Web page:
|Ph.D Student||Dubovik Tatyana|
|Subject||Drivers of Variation in Immunity, an Environmentally|
Sensitive Complex System
|Department||Department of Medicine||Supervisor||Professor Shai Shen-Orr|
|Full Thesis text|
Complex physiological systems such as the immune system are prone to environmental challenges, as the system senses the environment and responds to it. Such systems are likely an outcome of multiple interacting cell-types and the trait they yield is polygenic. Yet, how these genes yield a single network governing the phenotype has not been well defined, making it difficult to prioritize associations. Recently it has been proposed that regulatory networks determining complex traits have a set of “core genes” which are more directly related to the trait and hence are more important. This proposition has been contested especially with respect to the question whether such core could be identified for every trait.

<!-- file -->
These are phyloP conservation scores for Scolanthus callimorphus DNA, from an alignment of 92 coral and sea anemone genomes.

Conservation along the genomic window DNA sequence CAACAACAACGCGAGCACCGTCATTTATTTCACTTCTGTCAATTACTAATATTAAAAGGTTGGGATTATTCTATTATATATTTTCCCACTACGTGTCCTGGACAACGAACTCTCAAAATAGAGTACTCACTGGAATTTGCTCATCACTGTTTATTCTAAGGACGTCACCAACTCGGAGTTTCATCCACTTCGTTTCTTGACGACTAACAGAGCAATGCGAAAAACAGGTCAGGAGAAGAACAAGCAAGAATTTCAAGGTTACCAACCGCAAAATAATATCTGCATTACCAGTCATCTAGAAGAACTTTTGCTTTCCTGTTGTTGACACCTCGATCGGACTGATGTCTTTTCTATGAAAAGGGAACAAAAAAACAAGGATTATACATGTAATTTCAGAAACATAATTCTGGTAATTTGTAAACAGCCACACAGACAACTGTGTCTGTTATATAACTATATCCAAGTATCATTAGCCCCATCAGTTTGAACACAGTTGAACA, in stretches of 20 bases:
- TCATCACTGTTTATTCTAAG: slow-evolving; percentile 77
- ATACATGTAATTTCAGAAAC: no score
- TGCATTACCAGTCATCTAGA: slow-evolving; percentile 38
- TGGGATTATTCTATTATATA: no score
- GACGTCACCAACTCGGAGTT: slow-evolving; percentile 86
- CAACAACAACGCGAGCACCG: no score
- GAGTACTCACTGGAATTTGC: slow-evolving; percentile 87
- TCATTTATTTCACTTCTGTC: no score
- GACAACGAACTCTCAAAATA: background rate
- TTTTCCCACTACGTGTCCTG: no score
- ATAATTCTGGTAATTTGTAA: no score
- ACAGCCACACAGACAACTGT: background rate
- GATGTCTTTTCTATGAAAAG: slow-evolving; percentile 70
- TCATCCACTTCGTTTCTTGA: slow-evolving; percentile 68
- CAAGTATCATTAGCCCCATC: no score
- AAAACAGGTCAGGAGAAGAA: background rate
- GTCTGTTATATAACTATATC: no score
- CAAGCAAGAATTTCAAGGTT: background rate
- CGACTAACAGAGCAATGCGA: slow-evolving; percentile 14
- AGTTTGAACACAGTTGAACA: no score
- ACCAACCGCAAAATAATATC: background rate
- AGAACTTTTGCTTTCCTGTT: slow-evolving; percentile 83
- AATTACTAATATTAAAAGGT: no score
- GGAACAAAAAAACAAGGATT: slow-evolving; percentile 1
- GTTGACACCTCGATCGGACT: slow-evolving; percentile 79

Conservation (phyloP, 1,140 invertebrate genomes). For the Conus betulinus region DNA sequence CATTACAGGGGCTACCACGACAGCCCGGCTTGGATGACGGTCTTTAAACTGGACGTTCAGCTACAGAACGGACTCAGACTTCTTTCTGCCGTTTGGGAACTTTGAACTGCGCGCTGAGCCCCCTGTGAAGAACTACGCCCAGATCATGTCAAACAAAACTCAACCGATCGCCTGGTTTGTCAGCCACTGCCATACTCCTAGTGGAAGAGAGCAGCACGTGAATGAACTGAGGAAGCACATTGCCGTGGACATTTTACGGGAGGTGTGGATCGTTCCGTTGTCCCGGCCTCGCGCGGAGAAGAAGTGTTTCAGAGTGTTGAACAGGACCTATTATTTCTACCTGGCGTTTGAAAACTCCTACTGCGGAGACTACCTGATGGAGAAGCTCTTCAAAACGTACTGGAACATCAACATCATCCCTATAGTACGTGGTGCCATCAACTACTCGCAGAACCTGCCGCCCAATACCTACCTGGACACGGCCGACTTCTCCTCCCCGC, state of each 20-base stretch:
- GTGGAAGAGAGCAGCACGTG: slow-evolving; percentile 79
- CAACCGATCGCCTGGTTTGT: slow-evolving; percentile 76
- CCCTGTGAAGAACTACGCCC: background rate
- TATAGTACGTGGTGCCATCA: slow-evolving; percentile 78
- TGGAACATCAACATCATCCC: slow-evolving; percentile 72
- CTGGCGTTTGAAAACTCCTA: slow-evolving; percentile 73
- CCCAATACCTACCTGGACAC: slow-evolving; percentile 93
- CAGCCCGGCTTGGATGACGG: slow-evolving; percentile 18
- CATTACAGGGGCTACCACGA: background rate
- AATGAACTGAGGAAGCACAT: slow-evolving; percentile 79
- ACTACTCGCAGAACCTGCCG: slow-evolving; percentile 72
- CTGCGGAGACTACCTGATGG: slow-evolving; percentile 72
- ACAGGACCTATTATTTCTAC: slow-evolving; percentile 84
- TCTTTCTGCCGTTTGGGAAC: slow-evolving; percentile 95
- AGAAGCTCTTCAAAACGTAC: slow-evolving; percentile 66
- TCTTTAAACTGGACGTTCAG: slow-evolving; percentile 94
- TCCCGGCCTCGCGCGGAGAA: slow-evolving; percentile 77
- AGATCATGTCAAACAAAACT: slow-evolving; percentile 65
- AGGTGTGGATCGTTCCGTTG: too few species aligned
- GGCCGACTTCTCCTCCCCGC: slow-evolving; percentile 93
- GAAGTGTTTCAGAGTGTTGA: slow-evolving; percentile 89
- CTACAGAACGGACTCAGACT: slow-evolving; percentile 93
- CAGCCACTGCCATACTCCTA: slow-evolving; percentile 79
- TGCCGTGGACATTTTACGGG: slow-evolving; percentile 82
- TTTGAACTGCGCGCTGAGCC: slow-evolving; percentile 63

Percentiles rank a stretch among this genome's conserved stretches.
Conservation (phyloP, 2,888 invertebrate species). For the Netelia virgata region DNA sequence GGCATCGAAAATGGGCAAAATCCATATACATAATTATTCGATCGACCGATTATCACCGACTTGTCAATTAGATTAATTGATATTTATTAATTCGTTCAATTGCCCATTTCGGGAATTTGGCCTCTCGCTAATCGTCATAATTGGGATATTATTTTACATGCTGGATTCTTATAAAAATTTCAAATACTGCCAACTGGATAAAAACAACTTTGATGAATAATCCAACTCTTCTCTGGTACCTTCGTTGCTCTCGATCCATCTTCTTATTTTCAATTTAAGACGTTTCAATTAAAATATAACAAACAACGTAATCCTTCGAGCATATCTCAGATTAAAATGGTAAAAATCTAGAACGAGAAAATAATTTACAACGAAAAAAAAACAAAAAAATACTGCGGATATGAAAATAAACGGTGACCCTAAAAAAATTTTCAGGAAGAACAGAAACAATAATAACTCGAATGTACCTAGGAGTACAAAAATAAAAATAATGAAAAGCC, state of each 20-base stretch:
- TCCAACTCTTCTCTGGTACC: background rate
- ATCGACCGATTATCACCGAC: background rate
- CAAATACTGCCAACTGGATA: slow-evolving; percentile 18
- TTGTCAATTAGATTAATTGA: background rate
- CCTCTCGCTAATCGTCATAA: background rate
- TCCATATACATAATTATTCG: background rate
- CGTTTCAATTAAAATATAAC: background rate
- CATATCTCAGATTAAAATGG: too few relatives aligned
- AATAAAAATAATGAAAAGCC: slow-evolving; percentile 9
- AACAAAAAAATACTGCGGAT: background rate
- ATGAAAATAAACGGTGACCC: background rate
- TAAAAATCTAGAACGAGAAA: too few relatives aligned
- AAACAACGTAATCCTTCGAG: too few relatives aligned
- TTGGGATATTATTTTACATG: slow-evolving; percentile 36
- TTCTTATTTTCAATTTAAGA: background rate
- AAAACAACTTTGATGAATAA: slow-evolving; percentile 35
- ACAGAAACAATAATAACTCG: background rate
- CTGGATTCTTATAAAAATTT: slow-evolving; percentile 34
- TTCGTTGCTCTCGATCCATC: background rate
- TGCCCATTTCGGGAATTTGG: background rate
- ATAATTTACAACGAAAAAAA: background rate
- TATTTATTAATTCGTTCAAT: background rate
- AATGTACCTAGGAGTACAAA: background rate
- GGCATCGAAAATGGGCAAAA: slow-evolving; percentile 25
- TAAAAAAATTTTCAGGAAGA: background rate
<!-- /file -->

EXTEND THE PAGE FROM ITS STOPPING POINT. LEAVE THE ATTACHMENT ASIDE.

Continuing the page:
Here we aimed to identify the genetic basis of variation in immune-cellular homeostasis between individuals, a heritable, yet environmentally affected trait. We analyzed immune cellular profiles with multiple phenotypic markers and characterized 11 major immune cell-types in mouse bone marrow. We identified 788 associated genes; whose polygenic information predicts phenotype. These genes form a multi-cellular network architecture that has three main attributes: common control across cell-types, specialized cell-specific programs, and between-cell synchronization. Testing gene evolutionary conservation across 600 million years, we observed a gradual increase in network complexity in line with the division to distinct network attributes. From a functional perspective, regulatory network genes are enriched for turnover functionalities, thus supporting the previously suggested model of core genes. Furthermore, core genes are more central in trait determination and more evolutionary conserved, suggesting their role in even an ancient regulatory network. Contrasting to human studies suggests the regulatory network expands with environmental exposure history. Our findings shed light on the origin of individual immune-cellular variation and regulatory architectures that may generalize to other environmentally sensitive systems.